“We always said we want our projects to have real intellectual rigour, but also loads of bells and whistles on the stage,” explains Finch. “We don’t want to make plays that are starkly intellectual – they must be entertaining, too, and try and break through to new audiences who might need something visually stunning to draw them into a story,” she says.
Herrin agrees: “It’s something that was established under Rupert, but feels like ‘our thing’ – that if we can be theatrical, we will … with Headlong, it feels like that’s something people go to enjoy, particularly that marriage between set design, video and sound, and it’s important we push those boundaries and encourage artists to push them, and aren’t in the business of worrying that it might be too much or will put off a middle-aged audience.”
Reaching a broader demographic with theatre is one of Headlong’s key aims, and Herrin sees technology and bold visuals as key to achieving this. “We put money into design, and that’s one of the things I think partners like about working with us,” he says. “The perfect Headlong show is provocative and challenging but also technically daring, and possibly quite brash and loud. I hope it’s the kind of thing you could take someone who says they don’t like theatre to and they’d have a really good time.”
This bold approach to visuals worked particularly well in The Nether, where Sims’ sinister digital retreat was presented as an alluring, beautiful place in order to highlight the moral complexities of the play. “The brief I gave to Es was to make the audience love the virtual realm – make them enjoy being in this place. Because if it looks creepy or horrible, then the argument is too weighted, and the play is predetermined,” he adds. “By the end of it you find yourself really divided, you feel sympathy for characters that you wouldn’t within the first two minutes, and that complicates people’s knee-jerk responses,” he adds.
It was also evident in 1984, which was designed by Chloe Lamford and offered a modern take on Orwell’s dystopian tale. Exploring the concept of identity and surveillance, the play featured a mix of period and futuristic set design, combined with large-scale typographic projections, surveillance-style video footage and some visceral sound design – particularly in its final moments, which feature a clinical white setting, generous quantities of fake blood and a chilling soundtrack of scratching rodents. Co-produced with Nottingham Playhouse and the Almeida theatre, it performed sold out runs in the West End after its debut in Nottingham and is now heading to the US and Australia.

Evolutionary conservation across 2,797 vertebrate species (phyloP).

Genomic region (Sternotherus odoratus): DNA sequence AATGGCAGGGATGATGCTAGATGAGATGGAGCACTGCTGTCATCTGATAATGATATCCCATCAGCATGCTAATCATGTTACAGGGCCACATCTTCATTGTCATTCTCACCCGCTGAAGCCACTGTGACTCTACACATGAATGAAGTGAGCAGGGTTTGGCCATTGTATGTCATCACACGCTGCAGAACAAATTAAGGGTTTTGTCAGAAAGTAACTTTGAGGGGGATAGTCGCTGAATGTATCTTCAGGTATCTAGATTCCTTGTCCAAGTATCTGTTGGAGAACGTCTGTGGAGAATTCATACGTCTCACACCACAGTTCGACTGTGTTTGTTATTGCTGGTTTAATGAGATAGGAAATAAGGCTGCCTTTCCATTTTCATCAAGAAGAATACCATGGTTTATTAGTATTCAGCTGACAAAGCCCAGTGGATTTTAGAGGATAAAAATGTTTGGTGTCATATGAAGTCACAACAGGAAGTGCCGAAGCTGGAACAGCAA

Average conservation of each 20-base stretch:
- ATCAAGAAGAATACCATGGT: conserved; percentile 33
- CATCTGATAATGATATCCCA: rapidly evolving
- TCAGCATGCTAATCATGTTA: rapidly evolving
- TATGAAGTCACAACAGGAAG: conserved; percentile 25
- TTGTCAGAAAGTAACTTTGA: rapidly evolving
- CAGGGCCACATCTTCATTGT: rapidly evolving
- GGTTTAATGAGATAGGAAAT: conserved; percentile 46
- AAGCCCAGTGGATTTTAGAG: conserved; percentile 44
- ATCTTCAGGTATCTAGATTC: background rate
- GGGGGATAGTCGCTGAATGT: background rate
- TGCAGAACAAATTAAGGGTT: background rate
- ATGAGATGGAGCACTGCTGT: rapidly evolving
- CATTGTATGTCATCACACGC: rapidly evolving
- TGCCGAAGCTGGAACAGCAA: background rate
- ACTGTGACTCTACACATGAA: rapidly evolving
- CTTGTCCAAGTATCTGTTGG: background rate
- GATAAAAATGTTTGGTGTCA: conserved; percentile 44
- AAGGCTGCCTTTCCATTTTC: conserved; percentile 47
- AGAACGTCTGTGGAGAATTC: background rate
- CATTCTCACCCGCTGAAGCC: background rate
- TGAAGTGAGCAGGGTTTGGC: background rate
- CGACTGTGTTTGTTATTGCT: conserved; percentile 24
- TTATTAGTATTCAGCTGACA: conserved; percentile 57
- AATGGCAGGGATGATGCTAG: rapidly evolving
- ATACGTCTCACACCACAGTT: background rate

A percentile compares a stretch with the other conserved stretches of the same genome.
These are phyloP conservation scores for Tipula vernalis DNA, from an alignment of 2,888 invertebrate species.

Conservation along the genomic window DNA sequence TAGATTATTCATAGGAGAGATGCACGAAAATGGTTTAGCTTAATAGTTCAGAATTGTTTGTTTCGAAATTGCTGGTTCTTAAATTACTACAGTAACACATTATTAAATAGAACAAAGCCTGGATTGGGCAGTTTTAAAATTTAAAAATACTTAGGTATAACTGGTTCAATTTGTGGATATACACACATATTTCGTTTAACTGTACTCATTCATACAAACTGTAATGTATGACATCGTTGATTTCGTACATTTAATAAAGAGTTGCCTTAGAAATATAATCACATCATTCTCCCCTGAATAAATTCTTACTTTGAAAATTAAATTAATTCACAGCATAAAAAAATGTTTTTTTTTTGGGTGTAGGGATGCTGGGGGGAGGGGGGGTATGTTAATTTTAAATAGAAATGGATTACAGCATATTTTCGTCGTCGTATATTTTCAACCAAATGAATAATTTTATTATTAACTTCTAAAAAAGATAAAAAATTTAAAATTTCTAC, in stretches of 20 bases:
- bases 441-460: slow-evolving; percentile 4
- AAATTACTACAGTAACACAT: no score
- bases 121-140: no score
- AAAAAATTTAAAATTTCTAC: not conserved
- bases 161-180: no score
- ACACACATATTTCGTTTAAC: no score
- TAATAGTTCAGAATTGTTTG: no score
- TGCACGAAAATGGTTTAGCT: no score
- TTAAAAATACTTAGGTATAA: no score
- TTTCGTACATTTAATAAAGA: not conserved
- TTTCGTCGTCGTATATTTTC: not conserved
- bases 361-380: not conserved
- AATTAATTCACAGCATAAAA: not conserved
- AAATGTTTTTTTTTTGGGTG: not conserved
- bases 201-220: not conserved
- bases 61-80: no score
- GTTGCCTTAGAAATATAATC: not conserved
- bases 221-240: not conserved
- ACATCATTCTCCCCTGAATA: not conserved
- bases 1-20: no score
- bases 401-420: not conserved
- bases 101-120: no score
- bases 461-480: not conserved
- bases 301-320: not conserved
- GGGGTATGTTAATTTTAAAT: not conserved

“We got the rights from the Orwell estate after a lot of persuasion to let us do something funky with the book, and initially we thought ‘we’ll just do it in Nottingham then a do a little tour and that’ll be great’. But it was just brilliant,” she adds. “The staging was extraordinary, it’s really modern and completely not what you’d expect from this kind of title. It’s been our most successful project to date, and that’s 80% due to quality, but also because we exploited it cleverly, and priced it appropriately. A third of the tickets we sold for less than £20, which meant we were bringing a whole new audience in to the theatre as well. When you look at the stats [of people who went to see it], a lot of those people were first time visitors to that theatre.”
Headlong has also adopted a clever approach to promoting itself online via its website, which features slick trailers and production photos from plays alongside articles, video and audio content from writers, directors and designers, offering users a glimpse into the making of each play and discussing some of the themes and issues raised in its productions.
“The website has been a massive part of creating our identity,” adds Finch. “We made a conscious decision to set up a content-filled site, so you feel like you’re accessing the brains of the organisation and can have a root around and read about all our plays, then come back and read about things you noticed after watching it.
We sell a lot of tickets through it, which is usually unheard of for non building-based companies, and as well as boosting our income, it helps us build a direct relationship with our audience, which you don’t usually get,” she says.
In the decade since Headlong was founded, theatre has changed enormously – the success of companies such as Punchdrunk and Secret Cinema have led to a growing demand for immersive theatre and site specific performances, and audiences expect increasingly sophisticated productions. But as Headlong’s success has proved, there is still a demand for a good old-fashioned sit-down play, particularly ones which use technology, design and plenty of “bells and whistles” to deliver narratives in an exciting new way.
“I think the whole Punchdrunk phenomenon has been really interesting, in terms of pushing where you can do work and who you do it for. The definition of theatre now is really elastic, which is great, but for me, I think it’s about trying to combine sensory experience with a depth of narrative engagement,” says Herrin. ‘I’m working with filmmakers at the moment to work out how you can use things like video and VR to play with a bit of that immersion, but in a linear way, because just practically, making stories is about giving people information in a particular order,” he adds.
“Theatrical performances can be expressed in a multitude of ways now, and it’s really exciting to be given permission to experiment with that, but there’s always a good old play to go back to. Getting 500 people in a room, sitting them down with the lights off and, if the play’s good enough, providing a really meaningful experience,” he says.